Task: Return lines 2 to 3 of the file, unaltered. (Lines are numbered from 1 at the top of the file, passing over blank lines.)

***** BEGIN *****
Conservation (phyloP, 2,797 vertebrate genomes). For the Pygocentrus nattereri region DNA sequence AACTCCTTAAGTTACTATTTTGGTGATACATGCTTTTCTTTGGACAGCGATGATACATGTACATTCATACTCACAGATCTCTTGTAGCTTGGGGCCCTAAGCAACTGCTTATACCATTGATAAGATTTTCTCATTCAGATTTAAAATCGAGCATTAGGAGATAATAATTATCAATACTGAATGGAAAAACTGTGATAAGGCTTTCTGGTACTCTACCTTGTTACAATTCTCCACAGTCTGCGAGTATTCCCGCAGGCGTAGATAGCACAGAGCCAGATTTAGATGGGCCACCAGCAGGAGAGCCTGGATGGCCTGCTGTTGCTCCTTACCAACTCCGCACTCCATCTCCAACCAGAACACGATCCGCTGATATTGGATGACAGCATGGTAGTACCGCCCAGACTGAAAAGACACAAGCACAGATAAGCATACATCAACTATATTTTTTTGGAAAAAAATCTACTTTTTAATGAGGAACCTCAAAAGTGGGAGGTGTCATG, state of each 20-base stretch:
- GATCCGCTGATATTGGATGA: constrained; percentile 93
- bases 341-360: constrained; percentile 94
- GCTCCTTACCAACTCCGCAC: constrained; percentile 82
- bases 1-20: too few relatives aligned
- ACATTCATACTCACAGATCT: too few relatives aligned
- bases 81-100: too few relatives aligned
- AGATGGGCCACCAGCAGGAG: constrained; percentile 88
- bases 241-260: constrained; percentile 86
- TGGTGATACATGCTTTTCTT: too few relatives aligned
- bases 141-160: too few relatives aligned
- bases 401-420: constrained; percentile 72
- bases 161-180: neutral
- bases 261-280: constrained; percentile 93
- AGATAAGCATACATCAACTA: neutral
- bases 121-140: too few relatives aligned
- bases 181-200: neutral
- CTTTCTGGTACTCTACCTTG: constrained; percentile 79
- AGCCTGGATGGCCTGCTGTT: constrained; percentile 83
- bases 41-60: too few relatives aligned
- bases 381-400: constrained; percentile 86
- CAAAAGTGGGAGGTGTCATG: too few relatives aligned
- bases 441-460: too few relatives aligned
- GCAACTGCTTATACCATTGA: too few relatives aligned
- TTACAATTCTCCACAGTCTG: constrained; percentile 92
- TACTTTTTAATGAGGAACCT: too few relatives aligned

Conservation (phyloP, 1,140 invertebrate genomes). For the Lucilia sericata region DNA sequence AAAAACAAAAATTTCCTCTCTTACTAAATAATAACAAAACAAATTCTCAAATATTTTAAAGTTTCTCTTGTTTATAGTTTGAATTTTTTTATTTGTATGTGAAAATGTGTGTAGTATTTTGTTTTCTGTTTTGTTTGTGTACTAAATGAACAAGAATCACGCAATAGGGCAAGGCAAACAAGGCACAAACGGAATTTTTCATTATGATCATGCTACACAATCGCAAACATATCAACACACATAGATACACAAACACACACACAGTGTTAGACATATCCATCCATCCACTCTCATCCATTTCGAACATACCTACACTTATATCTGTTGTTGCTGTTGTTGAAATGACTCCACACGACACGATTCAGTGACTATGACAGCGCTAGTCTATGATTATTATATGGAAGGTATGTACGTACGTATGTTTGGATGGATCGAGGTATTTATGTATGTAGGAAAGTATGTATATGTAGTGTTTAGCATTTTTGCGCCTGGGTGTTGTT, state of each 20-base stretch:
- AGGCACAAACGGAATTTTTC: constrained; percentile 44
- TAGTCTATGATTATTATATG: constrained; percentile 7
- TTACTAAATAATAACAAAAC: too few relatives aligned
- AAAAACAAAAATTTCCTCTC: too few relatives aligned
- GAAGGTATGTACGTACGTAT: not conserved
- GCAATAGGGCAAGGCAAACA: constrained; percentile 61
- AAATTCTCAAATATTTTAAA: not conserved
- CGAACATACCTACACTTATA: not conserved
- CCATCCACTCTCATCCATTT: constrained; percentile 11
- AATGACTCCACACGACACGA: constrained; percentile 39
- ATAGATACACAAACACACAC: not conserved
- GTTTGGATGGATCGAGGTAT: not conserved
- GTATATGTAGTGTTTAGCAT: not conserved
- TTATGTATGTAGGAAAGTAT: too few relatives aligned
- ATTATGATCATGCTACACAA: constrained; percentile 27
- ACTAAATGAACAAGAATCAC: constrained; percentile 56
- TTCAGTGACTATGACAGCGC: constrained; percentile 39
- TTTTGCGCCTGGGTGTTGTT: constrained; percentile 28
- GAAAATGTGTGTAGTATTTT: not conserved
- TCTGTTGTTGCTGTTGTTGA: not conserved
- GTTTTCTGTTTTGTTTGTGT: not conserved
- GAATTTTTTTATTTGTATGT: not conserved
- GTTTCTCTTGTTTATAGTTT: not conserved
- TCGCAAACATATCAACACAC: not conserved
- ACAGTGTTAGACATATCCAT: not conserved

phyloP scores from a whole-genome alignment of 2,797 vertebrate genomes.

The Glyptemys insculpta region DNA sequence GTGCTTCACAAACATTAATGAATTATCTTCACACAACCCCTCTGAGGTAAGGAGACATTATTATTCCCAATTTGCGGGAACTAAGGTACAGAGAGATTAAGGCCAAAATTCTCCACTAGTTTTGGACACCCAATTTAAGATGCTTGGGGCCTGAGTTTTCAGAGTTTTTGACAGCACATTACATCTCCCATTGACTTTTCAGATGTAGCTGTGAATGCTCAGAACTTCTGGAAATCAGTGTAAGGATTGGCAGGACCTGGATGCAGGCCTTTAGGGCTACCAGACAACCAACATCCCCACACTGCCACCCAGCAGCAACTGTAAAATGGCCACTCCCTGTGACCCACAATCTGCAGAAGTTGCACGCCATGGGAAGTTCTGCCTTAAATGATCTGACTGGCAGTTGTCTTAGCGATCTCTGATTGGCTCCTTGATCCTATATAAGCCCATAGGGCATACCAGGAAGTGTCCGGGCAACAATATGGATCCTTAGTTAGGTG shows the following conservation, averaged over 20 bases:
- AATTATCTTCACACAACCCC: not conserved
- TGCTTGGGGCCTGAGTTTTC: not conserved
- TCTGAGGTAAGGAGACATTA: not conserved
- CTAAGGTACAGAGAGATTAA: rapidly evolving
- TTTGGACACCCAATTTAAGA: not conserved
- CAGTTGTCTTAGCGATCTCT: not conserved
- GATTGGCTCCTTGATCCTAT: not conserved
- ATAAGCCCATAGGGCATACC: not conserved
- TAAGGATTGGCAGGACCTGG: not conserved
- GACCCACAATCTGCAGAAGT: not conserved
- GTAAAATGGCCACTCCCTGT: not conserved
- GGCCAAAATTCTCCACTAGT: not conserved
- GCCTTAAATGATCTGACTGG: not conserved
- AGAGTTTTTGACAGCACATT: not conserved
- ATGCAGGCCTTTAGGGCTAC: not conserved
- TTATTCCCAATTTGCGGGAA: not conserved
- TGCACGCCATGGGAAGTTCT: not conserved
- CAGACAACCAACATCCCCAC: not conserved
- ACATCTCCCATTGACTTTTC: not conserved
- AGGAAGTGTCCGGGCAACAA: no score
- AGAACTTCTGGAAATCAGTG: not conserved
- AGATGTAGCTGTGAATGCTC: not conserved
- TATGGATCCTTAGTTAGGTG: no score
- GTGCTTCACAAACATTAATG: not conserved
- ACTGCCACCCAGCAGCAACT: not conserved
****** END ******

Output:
- GATCCGCTGATATTGGATGA: constrained; percentile 93
- bases 341-360: constrained; percentile 94